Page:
John Coates, the head of the International Olympic Committee's coordination commission, said Saturday that Tokyo Olympic planning was moving forward with no thought to any further postponements should the Games not be feasible next year.
Coates, who was in Sydney to attend the Australian Olympic Committee's annual general meeting, told local media, "We're proceeding on the basis that there is no Plan B of deferring the games again or anything like that."
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The comments are similar in tone to those made by the IOC and Japanese organizers through February when the wisdom of holding the Olympics during a global health crisis was being questioned.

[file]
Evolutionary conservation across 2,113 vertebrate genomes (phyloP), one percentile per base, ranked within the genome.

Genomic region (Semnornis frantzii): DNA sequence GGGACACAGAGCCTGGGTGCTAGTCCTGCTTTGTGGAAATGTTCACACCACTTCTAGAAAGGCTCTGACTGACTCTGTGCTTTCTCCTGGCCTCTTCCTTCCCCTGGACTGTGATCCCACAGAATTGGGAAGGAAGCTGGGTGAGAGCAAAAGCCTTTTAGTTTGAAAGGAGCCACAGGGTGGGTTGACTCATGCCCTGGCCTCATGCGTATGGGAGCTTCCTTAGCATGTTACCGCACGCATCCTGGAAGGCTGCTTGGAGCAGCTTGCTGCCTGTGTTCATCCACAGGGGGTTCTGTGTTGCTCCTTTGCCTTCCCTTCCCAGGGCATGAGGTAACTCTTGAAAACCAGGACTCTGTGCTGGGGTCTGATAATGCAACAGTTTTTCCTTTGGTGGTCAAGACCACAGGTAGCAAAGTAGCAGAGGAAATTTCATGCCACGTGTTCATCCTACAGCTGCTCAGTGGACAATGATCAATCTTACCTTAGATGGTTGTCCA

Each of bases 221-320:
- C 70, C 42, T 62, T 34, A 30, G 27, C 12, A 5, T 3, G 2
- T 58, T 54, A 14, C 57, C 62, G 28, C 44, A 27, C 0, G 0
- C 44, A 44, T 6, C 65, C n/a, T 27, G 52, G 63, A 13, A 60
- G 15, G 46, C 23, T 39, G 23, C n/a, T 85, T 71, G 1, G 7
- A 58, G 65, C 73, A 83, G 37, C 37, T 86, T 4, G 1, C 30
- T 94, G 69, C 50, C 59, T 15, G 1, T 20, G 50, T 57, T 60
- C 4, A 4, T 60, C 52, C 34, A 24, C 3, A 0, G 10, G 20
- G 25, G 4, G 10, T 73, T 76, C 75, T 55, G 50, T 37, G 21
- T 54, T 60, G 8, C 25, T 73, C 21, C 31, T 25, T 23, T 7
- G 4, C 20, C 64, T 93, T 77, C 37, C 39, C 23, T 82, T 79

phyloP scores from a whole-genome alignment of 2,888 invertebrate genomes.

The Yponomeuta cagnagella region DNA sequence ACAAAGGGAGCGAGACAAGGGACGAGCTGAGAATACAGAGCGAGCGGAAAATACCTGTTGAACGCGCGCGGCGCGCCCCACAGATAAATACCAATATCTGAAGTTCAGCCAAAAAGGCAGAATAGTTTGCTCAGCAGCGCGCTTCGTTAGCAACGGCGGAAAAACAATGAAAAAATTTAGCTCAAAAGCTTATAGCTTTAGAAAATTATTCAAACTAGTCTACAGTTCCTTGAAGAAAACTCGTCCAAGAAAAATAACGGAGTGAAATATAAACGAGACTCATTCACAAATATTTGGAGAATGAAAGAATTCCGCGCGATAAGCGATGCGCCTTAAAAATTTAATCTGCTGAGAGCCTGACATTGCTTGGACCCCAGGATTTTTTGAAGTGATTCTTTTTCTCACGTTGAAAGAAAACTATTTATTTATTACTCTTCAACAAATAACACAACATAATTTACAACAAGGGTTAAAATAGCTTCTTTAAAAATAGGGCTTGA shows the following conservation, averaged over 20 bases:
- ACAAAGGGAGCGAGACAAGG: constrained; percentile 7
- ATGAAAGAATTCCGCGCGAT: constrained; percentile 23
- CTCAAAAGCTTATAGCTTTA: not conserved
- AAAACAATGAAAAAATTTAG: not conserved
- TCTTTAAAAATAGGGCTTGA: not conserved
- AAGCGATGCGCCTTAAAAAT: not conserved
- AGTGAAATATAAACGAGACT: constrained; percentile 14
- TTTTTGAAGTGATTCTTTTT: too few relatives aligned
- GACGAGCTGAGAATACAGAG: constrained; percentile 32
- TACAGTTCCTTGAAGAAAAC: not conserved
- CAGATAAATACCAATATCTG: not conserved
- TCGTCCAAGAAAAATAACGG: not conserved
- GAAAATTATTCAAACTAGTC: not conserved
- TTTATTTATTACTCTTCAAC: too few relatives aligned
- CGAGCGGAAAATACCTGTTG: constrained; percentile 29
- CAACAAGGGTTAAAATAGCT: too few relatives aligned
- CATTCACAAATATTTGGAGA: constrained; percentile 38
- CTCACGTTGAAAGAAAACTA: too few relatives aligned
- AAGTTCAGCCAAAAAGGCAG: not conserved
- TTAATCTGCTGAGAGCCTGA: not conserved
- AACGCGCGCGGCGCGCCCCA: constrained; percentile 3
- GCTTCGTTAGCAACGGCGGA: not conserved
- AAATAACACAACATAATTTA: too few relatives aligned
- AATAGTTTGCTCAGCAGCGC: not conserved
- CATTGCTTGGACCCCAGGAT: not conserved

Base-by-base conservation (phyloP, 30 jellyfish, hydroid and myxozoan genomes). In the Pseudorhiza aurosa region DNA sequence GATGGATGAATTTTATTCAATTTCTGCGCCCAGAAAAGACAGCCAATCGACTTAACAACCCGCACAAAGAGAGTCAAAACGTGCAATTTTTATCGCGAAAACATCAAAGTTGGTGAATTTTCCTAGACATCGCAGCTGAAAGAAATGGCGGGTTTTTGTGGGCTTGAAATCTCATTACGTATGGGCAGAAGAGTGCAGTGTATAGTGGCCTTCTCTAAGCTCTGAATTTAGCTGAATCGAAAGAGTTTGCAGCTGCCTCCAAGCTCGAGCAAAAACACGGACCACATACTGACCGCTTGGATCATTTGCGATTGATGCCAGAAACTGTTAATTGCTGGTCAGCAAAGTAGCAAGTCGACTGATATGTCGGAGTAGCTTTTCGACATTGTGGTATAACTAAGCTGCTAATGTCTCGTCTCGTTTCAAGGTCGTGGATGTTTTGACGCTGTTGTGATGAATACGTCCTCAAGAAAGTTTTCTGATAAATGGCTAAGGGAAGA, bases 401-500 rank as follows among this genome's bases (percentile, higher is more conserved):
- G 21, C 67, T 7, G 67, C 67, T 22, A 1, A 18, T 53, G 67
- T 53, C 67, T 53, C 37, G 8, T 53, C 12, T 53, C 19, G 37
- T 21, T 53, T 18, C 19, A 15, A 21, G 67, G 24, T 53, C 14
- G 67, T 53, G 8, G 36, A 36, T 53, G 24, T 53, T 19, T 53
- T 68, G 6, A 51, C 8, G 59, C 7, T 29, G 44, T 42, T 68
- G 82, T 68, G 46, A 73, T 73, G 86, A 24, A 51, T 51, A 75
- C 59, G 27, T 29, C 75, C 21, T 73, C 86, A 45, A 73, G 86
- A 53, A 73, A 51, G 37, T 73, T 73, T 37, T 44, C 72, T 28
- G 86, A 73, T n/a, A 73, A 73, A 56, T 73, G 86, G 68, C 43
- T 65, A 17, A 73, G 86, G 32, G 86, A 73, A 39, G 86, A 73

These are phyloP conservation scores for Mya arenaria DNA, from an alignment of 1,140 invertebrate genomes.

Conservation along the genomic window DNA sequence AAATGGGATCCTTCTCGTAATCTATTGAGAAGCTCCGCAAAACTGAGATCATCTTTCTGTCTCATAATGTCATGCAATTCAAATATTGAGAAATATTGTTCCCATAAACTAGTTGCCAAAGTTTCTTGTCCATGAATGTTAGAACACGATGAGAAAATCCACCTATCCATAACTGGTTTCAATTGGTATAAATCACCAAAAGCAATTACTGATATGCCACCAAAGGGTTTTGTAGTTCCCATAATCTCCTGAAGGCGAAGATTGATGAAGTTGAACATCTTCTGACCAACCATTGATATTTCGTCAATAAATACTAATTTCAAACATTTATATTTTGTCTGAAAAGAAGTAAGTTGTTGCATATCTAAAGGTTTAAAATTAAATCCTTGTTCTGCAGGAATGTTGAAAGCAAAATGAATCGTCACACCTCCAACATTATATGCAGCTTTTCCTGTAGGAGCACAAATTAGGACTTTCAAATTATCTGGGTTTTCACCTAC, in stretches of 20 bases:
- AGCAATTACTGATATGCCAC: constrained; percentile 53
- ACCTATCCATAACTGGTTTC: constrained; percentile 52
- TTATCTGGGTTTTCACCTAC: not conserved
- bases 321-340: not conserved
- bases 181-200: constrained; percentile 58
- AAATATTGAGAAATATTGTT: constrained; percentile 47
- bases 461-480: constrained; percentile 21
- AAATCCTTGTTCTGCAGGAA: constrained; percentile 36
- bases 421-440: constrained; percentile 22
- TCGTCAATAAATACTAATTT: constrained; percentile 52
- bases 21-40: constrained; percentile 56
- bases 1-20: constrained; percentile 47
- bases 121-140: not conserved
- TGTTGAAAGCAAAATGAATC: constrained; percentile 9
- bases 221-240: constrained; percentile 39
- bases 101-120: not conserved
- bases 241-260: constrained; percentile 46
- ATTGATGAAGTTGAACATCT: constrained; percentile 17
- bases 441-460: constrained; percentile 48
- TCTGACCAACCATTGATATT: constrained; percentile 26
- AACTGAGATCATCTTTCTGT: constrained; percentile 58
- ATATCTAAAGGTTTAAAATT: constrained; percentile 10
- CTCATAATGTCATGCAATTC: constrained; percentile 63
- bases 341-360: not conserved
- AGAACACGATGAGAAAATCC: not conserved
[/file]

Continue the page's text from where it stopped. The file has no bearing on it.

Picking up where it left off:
Right up until March 24, when the postponement was announced, the Japanese government stuck publicly to its policy that the Games would go ahead as planned this July. The IOC, too, adhered to that line until early March. But when the United States' two biggest national sports federations opposed going forward in 2020 due to the pandemic, the IOC quickly went back on that all-or-nothing stance.
Now as planning moves forward for next year's Olympics, public health experts around the globe have now warned they cannot be held in 2021 unless a vaccine is available in time, an opinion Coates has rejected.
On Saturday, Coates compared the 2020 Olympics to those held in the wake of the last two world wars, and said he expected they would be the greatest ever.
"Because we all must wait longer than the already-long wait for an Olympics, the Games of Tokyo will gently but perceptibly echo the sheer joy and relief of the other delayed Olympics of Antwerp in 1920 and London in 1948," he told the annual general meeting of the Australian Olympic Committee according to a Reuters report.
"I believe the Tokyo Olympics may ultimately be amongst the greatest Games ever, if not the greatest," he said.